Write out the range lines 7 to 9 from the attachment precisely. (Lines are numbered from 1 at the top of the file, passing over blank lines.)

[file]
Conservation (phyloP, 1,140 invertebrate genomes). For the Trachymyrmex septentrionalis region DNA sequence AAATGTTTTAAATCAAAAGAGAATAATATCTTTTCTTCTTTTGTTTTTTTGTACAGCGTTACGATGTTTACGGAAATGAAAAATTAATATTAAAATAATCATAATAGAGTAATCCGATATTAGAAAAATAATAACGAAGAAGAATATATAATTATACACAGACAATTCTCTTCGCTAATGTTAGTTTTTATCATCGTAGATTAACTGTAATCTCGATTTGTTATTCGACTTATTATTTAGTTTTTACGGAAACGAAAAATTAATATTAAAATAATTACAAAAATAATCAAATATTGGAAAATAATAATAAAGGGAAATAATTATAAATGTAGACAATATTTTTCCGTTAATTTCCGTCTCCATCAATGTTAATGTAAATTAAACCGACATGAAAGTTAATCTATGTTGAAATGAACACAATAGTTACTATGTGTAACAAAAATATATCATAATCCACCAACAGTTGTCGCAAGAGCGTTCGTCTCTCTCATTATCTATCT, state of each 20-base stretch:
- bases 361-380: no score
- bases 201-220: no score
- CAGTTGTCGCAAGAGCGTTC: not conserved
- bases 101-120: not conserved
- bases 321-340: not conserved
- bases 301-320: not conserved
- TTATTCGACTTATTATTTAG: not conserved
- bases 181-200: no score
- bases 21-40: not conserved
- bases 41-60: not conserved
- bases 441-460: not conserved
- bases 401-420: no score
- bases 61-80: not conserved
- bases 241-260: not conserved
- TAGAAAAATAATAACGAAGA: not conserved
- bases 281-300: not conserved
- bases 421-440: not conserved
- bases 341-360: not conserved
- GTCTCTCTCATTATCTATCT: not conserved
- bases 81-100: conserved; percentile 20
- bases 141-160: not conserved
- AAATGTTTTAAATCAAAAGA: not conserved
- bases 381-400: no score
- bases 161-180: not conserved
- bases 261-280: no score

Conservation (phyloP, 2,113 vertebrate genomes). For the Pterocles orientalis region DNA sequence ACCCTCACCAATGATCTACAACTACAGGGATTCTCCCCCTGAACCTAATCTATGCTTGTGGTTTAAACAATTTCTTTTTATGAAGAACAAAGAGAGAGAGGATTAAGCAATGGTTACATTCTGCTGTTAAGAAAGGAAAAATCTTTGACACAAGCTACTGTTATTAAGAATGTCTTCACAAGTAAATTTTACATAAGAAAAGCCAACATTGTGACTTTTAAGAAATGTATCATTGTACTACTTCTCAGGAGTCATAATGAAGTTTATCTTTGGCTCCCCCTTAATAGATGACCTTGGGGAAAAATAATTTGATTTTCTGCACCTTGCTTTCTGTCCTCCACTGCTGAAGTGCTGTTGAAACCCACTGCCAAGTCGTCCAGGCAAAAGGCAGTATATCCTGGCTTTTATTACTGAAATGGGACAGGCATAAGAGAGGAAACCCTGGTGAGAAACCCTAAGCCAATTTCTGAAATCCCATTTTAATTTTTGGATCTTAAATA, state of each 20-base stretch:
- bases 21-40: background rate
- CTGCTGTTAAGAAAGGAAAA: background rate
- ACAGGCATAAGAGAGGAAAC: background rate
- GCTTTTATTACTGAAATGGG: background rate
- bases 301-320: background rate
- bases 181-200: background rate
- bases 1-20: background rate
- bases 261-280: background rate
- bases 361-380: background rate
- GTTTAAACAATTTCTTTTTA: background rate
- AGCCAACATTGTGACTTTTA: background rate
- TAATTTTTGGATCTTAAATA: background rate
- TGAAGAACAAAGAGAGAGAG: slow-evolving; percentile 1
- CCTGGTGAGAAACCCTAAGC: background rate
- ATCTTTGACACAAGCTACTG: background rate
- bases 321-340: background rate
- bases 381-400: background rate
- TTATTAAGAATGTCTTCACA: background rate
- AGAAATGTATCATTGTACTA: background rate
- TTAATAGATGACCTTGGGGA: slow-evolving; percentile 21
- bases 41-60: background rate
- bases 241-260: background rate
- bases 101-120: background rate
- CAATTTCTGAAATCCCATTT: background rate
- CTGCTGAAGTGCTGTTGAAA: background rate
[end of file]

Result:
- bases 301-320: not conserved
- TTATTCGACTTATTATTTAG: not conserved
- bases 181-200: no score